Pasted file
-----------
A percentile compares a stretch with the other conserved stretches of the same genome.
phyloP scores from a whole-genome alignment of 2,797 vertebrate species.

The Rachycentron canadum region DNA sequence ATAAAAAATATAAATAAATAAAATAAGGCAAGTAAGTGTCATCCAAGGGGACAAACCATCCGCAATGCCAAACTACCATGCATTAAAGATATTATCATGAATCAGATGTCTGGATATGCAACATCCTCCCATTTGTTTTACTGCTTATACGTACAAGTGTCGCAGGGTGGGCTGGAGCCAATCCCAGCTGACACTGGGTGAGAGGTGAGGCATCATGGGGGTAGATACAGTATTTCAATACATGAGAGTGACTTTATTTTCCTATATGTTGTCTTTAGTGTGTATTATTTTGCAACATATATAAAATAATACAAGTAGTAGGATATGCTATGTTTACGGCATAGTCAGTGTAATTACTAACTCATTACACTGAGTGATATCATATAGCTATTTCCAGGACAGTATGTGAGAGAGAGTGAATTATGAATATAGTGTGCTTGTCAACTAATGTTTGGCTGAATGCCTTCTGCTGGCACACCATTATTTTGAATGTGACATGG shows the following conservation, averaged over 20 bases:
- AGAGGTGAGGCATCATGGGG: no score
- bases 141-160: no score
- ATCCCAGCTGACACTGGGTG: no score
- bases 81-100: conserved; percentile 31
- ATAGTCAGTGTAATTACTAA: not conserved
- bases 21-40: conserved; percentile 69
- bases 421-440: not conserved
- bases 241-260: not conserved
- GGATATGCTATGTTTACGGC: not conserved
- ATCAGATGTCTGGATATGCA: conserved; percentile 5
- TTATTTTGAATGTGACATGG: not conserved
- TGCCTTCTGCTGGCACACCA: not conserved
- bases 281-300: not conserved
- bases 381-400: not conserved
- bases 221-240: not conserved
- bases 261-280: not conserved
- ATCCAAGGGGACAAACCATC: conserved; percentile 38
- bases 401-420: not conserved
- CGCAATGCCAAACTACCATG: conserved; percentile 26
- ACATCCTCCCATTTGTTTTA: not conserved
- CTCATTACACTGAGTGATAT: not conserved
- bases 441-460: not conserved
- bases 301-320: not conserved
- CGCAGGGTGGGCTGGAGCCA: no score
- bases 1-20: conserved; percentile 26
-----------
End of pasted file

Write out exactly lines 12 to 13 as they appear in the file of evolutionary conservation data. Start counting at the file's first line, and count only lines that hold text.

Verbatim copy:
- GGATATGCTATGTTTACGGC: not conserved
- ATCAGATGTCTGGATATGCA: conserved; percentile 5